During the Taliban’s rule from 1996 until 2001, women were ostracized from social and professional life and barred from education and work.
Addressing Afghan women after the ousting of the Taliban from national power in 2001, US First Lady Laura Bush sought a worldwide effort to focus on brutality against women by Al Qa’eda members. But Amnesty International reports that Afghanistan continues to be amongst the worst countries for women to live, even if there has been a leap forward in political participation.
Some international programs have had limited, if any effect. Promote, a project of the the US Agency for International Development, had a budget of $280 million to assist women in jobs and pursuit of financial independence. But Afghanistan’s First Lady Rula Ghani claimed that money was not used effectively and said short-term training did not provide permanent employment for women.
So has the situation drastically changed post the withdrawal of Taliban from majority of the Afghanistan? Even after the withdrawal of Taliban insurgents, women continue to live in fear. They fear that hollow pledges are being undertaken for the seamless departure of the Western forces and past practices may be again reinforced, if the insurgent group regains the control. Remember, a portion of the country is still being controlled by the terrorist group.
The US has been the largest source of funding for the education sector outside the Government’s budget, contributing $324 million — 35 % of all direct funding between 2010 and 2015. The World Bank-funded Education Quality Improvement Project was implemented from 2008 to 2017 with a budget of $438 million.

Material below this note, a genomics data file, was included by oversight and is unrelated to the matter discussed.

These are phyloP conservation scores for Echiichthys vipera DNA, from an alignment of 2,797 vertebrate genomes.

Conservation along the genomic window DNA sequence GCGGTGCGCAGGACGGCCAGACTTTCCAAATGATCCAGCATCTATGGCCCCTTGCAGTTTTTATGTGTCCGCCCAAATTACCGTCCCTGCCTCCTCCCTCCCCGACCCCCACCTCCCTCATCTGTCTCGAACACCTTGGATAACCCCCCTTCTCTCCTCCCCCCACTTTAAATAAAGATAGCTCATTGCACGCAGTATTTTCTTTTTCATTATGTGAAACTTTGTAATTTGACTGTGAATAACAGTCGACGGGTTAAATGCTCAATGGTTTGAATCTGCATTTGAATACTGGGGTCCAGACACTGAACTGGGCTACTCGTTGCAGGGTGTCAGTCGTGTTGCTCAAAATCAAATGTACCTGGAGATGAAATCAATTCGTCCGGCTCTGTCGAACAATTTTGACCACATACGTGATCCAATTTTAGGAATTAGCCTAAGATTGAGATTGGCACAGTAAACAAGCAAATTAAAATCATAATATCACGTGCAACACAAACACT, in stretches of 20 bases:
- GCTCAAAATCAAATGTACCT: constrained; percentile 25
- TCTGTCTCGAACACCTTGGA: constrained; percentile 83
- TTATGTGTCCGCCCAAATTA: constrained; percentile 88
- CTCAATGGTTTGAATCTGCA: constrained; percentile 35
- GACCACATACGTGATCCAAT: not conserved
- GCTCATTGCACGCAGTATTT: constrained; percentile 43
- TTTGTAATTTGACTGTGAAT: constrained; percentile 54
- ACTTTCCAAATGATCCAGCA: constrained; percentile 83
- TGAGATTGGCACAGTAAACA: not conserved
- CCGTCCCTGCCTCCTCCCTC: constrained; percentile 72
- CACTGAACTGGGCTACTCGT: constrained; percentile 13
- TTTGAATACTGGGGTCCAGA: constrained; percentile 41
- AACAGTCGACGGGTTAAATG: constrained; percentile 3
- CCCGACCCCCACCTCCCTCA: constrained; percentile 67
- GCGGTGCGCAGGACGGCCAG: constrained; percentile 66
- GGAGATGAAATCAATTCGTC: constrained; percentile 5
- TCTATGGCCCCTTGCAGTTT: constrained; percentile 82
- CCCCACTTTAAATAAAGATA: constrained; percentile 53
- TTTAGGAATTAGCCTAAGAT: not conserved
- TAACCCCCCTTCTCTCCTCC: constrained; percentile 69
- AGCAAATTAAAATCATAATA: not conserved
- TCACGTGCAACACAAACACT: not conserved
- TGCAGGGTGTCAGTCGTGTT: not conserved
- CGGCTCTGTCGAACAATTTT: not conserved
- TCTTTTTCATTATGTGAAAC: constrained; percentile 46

But Dr. Amit Chandra, an activist on several education projects in Afghanistan, evaluates, “Even after tremendous progress in access to education, around 3.7 million children are still out of school and quality of education is an area of concern. Out of the 3.7 million children who do have access to any kind of primary education, 60% are girls.”
UNICEF reports have documented the occupation of schools as local police bases, and even the burning of wooden chairs and desks for cooking. In one case in northeast Afghanistan, 700 students — 340 girls and 360 boys — and 20 teachers were shut out.
More than 18 years after the US-backed offensive, the Taliban has regained control of much of Afghanistan. Talks resumed after seeking a permanent ceasefire and a political resolution, but international financial support is receding. Afghan authorities will have to establish a political and social structure backing education and participation for women as well as men.
Nargis Taraki, who with her father’s unflinching support topped the class at Kabul University. She is now the Director at an NGO working for education rights, in addition to working with the Finance Ministry. She was recently selected for the International Visitor Leadership Programme in the US.
The steps of valorous people like Nargis are crucial, but these “agents of change” need to be empowered. Afghan girls continue to take the risk of attending classes in secret schools, while development projects are in peril because of the funding crisis.
Meanwhile, at home and overseas, Nargis pursues her efforts for equality and opportunity. “Every time I go abroad, I simply wish that my country could be as peaceful as that country,” she says.